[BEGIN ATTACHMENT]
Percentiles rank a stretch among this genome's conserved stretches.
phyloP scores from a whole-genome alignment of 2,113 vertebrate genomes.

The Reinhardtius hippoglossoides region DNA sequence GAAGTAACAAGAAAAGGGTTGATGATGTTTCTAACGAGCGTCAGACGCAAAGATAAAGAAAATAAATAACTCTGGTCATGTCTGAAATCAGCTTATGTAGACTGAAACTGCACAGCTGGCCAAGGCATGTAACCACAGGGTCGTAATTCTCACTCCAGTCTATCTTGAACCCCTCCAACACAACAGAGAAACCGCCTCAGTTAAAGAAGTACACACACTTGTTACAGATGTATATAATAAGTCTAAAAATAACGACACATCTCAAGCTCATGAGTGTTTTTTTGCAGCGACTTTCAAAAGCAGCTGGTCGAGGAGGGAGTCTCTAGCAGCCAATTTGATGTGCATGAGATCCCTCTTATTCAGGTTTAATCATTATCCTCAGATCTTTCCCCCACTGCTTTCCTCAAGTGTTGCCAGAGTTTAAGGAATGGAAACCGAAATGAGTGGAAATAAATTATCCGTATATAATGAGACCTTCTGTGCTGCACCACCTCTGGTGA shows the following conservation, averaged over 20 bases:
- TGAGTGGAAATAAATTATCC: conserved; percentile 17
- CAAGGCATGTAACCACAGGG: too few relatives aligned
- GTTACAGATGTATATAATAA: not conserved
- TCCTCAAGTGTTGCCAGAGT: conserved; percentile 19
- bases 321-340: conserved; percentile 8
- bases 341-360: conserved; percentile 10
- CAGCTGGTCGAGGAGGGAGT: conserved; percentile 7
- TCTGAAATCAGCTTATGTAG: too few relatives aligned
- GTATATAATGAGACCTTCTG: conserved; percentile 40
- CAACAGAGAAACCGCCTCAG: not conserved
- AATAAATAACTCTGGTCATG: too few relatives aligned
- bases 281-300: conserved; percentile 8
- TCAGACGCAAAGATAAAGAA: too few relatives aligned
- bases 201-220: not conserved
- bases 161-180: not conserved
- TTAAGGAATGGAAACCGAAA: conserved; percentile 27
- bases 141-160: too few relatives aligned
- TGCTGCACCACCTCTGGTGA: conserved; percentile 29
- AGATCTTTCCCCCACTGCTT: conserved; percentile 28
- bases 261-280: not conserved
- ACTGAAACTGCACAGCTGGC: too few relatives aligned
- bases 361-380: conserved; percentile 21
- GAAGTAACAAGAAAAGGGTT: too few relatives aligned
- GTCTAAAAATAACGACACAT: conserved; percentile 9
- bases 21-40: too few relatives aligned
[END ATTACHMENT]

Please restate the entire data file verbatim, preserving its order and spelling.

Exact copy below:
Percentiles rank a stretch among this genome's conserved stretches.
phyloP scores from a whole-genome alignment of 2,113 vertebrate genomes.

The Reinhardtius hippoglossoides region DNA sequence GAAGTAACAAGAAAAGGGTTGATGATGTTTCTAACGAGCGTCAGACGCAAAGATAAAGAAAATAAATAACTCTGGTCATGTCTGAAATCAGCTTATGTAGACTGAAACTGCACAGCTGGCCAAGGCATGTAACCACAGGGTCGTAATTCTCACTCCAGTCTATCTTGAACCCCTCCAACACAACAGAGAAACCGCCTCAGTTAAAGAAGTACACACACTTGTTACAGATGTATATAATAAGTCTAAAAATAACGACACATCTCAAGCTCATGAGTGTTTTTTTGCAGCGACTTTCAAAAGCAGCTGGTCGAGGAGGGAGTCTCTAGCAGCCAATTTGATGTGCATGAGATCCCTCTTATTCAGGTTTAATCATTATCCTCAGATCTTTCCCCCACTGCTTTCCTCAAGTGTTGCCAGAGTTTAAGGAATGGAAACCGAAATGAGTGGAAATAAATTATCCGTATATAATGAGACCTTCTGTGCTGCACCACCTCTGGTGA shows the following conservation, averaged over 20 bases:
- TGAGTGGAAATAAATTATCC: conserved; percentile 17
- CAAGGCATGTAACCACAGGG: too few relatives aligned
- GTTACAGATGTATATAATAA: not conserved
- TCCTCAAGTGTTGCCAGAGT: conserved; percentile 19
- bases 321-340: conserved; percentile 8
- bases 341-360: conserved; percentile 10
- CAGCTGGTCGAGGAGGGAGT: conserved; percentile 7
- TCTGAAATCAGCTTATGTAG: too few relatives aligned
- GTATATAATGAGACCTTCTG: conserved; percentile 40
- CAACAGAGAAACCGCCTCAG: not conserved
- AATAAATAACTCTGGTCATG: too few relatives aligned
- bases 281-300: conserved; percentile 8
- TCAGACGCAAAGATAAAGAA: too few relatives aligned
- bases 201-220: not conserved
- bases 161-180: not conserved
- TTAAGGAATGGAAACCGAAA: conserved; percentile 27
- bases 141-160: too few relatives aligned
- TGCTGCACCACCTCTGGTGA: conserved; percentile 29
- AGATCTTTCCCCCACTGCTT: conserved; percentile 28
- bases 261-280: not conserved
- ACTGAAACTGCACAGCTGGC: too few relatives aligned
- bases 361-380: conserved; percentile 21
- GAAGTAACAAGAAAAGGGTT: too few relatives aligned
- GTCTAAAAATAACGACACAT: conserved; percentile 9
- bases 21-40: too few relatives aligned